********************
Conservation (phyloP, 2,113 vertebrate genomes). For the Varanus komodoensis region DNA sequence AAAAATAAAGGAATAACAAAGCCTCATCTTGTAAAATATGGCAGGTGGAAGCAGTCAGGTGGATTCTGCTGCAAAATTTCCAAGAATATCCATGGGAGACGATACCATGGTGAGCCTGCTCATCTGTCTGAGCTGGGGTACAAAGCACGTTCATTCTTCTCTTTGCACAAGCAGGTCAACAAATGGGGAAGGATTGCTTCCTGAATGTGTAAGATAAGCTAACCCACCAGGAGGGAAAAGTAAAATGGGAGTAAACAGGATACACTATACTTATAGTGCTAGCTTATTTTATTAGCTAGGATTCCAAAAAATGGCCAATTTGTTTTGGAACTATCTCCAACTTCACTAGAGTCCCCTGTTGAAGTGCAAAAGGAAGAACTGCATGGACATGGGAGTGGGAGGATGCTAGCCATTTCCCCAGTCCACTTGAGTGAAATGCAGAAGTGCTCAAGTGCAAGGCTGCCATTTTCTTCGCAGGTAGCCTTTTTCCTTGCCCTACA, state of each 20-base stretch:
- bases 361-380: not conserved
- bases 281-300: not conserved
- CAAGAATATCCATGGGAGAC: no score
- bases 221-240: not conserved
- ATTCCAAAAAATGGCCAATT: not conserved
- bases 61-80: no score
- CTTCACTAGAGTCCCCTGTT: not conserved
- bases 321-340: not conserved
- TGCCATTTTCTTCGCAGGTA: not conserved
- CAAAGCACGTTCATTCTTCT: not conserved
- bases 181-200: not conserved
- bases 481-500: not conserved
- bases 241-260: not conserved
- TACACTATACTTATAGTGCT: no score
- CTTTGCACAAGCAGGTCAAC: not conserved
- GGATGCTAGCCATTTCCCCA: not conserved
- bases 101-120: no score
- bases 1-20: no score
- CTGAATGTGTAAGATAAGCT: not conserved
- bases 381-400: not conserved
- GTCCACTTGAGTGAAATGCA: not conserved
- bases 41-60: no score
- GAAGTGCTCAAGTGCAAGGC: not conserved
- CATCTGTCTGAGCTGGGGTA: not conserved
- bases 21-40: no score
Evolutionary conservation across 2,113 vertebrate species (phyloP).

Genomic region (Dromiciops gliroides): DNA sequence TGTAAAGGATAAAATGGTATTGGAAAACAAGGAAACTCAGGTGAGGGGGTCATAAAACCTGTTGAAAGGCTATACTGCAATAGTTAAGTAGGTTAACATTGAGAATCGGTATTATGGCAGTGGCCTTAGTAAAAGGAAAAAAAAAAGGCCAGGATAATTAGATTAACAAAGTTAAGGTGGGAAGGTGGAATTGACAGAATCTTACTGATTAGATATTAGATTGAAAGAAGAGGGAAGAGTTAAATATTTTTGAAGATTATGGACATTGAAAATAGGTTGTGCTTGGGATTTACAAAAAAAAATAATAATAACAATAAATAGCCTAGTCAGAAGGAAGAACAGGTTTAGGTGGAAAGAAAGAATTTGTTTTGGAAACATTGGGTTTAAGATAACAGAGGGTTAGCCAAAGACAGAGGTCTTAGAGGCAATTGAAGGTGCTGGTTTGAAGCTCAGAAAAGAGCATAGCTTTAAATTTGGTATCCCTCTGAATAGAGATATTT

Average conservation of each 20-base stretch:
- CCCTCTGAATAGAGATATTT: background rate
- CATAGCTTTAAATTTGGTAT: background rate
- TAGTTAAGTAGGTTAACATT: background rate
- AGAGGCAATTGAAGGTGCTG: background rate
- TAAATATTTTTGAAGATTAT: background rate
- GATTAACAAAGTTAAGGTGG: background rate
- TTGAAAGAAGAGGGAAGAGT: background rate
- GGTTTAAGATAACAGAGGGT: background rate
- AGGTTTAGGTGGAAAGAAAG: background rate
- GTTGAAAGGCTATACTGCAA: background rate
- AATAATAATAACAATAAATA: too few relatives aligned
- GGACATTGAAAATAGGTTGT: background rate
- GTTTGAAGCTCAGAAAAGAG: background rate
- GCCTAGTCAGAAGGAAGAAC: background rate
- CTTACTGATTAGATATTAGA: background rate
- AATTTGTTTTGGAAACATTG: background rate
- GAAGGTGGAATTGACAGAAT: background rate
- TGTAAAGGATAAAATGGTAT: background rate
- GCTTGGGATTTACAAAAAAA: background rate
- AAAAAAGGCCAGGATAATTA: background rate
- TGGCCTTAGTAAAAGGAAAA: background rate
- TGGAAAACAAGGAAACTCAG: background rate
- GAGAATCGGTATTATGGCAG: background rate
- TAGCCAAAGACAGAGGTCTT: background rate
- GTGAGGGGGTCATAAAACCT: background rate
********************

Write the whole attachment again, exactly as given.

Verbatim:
Conservation (phyloP, 2,113 vertebrate genomes). For the Varanus komodoensis region DNA sequence AAAAATAAAGGAATAACAAAGCCTCATCTTGTAAAATATGGCAGGTGGAAGCAGTCAGGTGGATTCTGCTGCAAAATTTCCAAGAATATCCATGGGAGACGATACCATGGTGAGCCTGCTCATCTGTCTGAGCTGGGGTACAAAGCACGTTCATTCTTCTCTTTGCACAAGCAGGTCAACAAATGGGGAAGGATTGCTTCCTGAATGTGTAAGATAAGCTAACCCACCAGGAGGGAAAAGTAAAATGGGAGTAAACAGGATACACTATACTTATAGTGCTAGCTTATTTTATTAGCTAGGATTCCAAAAAATGGCCAATTTGTTTTGGAACTATCTCCAACTTCACTAGAGTCCCCTGTTGAAGTGCAAAAGGAAGAACTGCATGGACATGGGAGTGGGAGGATGCTAGCCATTTCCCCAGTCCACTTGAGTGAAATGCAGAAGTGCTCAAGTGCAAGGCTGCCATTTTCTTCGCAGGTAGCCTTTTTCCTTGCCCTACA, state of each 20-base stretch:
- bases 361-380: not conserved
- bases 281-300: not conserved
- CAAGAATATCCATGGGAGAC: no score
- bases 221-240: not conserved
- ATTCCAAAAAATGGCCAATT: not conserved
- bases 61-80: no score
- CTTCACTAGAGTCCCCTGTT: not conserved
- bases 321-340: not conserved
- TGCCATTTTCTTCGCAGGTA: not conserved
- CAAAGCACGTTCATTCTTCT: not conserved
- bases 181-200: not conserved
- bases 481-500: not conserved
- bases 241-260: not conserved
- TACACTATACTTATAGTGCT: no score
- CTTTGCACAAGCAGGTCAAC: not conserved
- GGATGCTAGCCATTTCCCCA: not conserved
- bases 101-120: no score
- bases 1-20: no score
- CTGAATGTGTAAGATAAGCT: not conserved
- bases 381-400: not conserved
- GTCCACTTGAGTGAAATGCA: not conserved
- bases 41-60: no score
- GAAGTGCTCAAGTGCAAGGC: not conserved
- CATCTGTCTGAGCTGGGGTA: not conserved
- bases 21-40: no score
Evolutionary conservation across 2,113 vertebrate species (phyloP).

Genomic region (Dromiciops gliroides): DNA sequence TGTAAAGGATAAAATGGTATTGGAAAACAAGGAAACTCAGGTGAGGGGGTCATAAAACCTGTTGAAAGGCTATACTGCAATAGTTAAGTAGGTTAACATTGAGAATCGGTATTATGGCAGTGGCCTTAGTAAAAGGAAAAAAAAAAGGCCAGGATAATTAGATTAACAAAGTTAAGGTGGGAAGGTGGAATTGACAGAATCTTACTGATTAGATATTAGATTGAAAGAAGAGGGAAGAGTTAAATATTTTTGAAGATTATGGACATTGAAAATAGGTTGTGCTTGGGATTTACAAAAAAAAATAATAATAACAATAAATAGCCTAGTCAGAAGGAAGAACAGGTTTAGGTGGAAAGAAAGAATTTGTTTTGGAAACATTGGGTTTAAGATAACAGAGGGTTAGCCAAAGACAGAGGTCTTAGAGGCAATTGAAGGTGCTGGTTTGAAGCTCAGAAAAGAGCATAGCTTTAAATTTGGTATCCCTCTGAATAGAGATATTT

Average conservation of each 20-base stretch:
- CCCTCTGAATAGAGATATTT: background rate
- CATAGCTTTAAATTTGGTAT: background rate
- TAGTTAAGTAGGTTAACATT: background rate
- AGAGGCAATTGAAGGTGCTG: background rate
- TAAATATTTTTGAAGATTAT: background rate
- GATTAACAAAGTTAAGGTGG: background rate
- TTGAAAGAAGAGGGAAGAGT: background rate
- GGTTTAAGATAACAGAGGGT: background rate
- AGGTTTAGGTGGAAAGAAAG: background rate
- GTTGAAAGGCTATACTGCAA: background rate
- AATAATAATAACAATAAATA: too few relatives aligned
- GGACATTGAAAATAGGTTGT: background rate
- GTTTGAAGCTCAGAAAAGAG: background rate
- GCCTAGTCAGAAGGAAGAAC: background rate
- CTTACTGATTAGATATTAGA: background rate
- AATTTGTTTTGGAAACATTG: background rate
- GAAGGTGGAATTGACAGAAT: background rate
- TGTAAAGGATAAAATGGTAT: background rate
- GCTTGGGATTTACAAAAAAA: background rate
- AAAAAAGGCCAGGATAATTA: background rate
- TGGCCTTAGTAAAAGGAAAA: background rate
- TGGAAAACAAGGAAACTCAG: background rate
- GAGAATCGGTATTATGGCAG: background rate
- TAGCCAAAGACAGAGGTCTT: background rate
- GTGAGGGGGTCATAAAACCT: background rate